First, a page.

Since I first became a candidate for the City Council in 2013, residents have come to me with horror stories from inside the Acropolis Gardens. Though Astoria has become one of the most attractive neighborhoods outside of Manhattan, many within its walls say living conditions continued to deteriorate inside this 618-unit co-operative. I was troubled to find out earlier this month, through an article in The Real Deal, that alleged poor management by the Shareholder Board brought the Acropolis to the brink of foreclosure by a Wells Fargo-managed fund. The mortgage default in question is, according to multiple lawsuits filed against the management company and the board, apparently the latest in a series of refinancings over the last five years that have driven up the debt on the Acropolis. On Thursday, October 18, Judge William Kuntz agreed the board should be placed in receivership, paving the way for an unbiased third party the power to review the co-op’s books and records and make changes where necessary.
While I am pleased by Judge Kuntz’s decision that a receiver is necessary, it is shameful we have gotten to this point. The foreclosure action is one of four main legal cases surrounding the Acropolis, as hundreds of families, many of whom are renters paying regulated rates, worry if they will lose their homes. A derivative suit against Steven Osman, property manager Metropolitan Pacific Properties, Inc., and another two dozen defendants accuses the board members of filling their own coffers at the expense of the Acropolis. They are accused of operating almost in secrecy, flaunting their bylaws, and miscalculating maintenance costs. Some of these concerned residents brought these concerns to a town hall I hosted with Speaker Corey Johnson, where we pledged to act quickly.
After five years of fielding these constituents’ calls — with my staff doing as much as possible to work with City agencies — I am calling for a full investigation into the Acropolis Gardens shareholders board and managing agent for the sake of nearly 1,500 residents, many of whom have felt voiceless for the last decade.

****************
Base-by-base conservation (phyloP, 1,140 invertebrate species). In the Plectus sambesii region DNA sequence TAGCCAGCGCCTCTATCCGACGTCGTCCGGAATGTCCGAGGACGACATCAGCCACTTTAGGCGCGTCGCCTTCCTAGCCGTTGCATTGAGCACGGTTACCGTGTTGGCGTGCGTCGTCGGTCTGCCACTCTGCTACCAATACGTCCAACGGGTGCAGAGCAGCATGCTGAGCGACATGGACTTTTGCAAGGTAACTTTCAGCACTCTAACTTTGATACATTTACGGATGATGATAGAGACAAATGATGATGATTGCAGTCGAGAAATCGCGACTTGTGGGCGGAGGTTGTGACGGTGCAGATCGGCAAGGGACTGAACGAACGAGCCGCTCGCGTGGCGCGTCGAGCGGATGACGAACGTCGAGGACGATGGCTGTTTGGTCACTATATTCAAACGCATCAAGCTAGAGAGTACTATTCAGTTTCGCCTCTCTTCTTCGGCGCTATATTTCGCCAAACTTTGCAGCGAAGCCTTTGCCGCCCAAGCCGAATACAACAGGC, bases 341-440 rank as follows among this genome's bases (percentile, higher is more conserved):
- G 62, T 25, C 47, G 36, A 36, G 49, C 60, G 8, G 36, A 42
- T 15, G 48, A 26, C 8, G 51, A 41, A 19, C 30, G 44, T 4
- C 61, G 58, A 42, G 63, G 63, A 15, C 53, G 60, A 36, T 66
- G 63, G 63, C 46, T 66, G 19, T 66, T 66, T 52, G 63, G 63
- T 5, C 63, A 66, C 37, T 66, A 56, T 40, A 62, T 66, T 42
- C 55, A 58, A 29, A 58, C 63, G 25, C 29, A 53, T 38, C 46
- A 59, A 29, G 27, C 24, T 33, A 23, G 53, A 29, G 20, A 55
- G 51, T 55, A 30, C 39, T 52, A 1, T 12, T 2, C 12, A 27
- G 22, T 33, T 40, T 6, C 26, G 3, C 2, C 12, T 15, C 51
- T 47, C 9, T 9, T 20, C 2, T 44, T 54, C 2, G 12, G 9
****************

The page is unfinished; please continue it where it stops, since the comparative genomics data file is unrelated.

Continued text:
As I previously made clear, my Council tenure has been marked by unacceptable incidents at the Acropolis. While some of my colleagues have also spent their whole term fighting for improvements at a single development, this should not be business as usual.
It took a dangerous fire in April 2015 to reveal some units had an illegal, faulty gas line. The FDNY rightly shut the line off, and the City ordered the Acropolis to fix the issue immediately. Unfortunately, hundreds of units went without cooking gas or hot water. Public Advocate Letitia James and I rallied outside the Acropolis that June to call for an immediate fix to the problem. Still, two months later, at least four buildings were left without power. Many were forced to cook on camp stoves or hot plates, which endangered the entire complex given their tendency to start fires. Management told some residents gas wouldn’t be restored for “at least three more weeks.”
Problems at the Acropolis would only grow from there. As early as 2016, my staff and I got complaints of black smoke billowing from the buildings’ exhausts. This was troubling to me as an Astoria resident, the Chair of the Committee on Environmental Protection, and as a father whose son suffers from asthma. For those reasons, and my duties as a Council Member, we worked with the Department of Buildings and the Department of Environmental Protection to rectify the issue.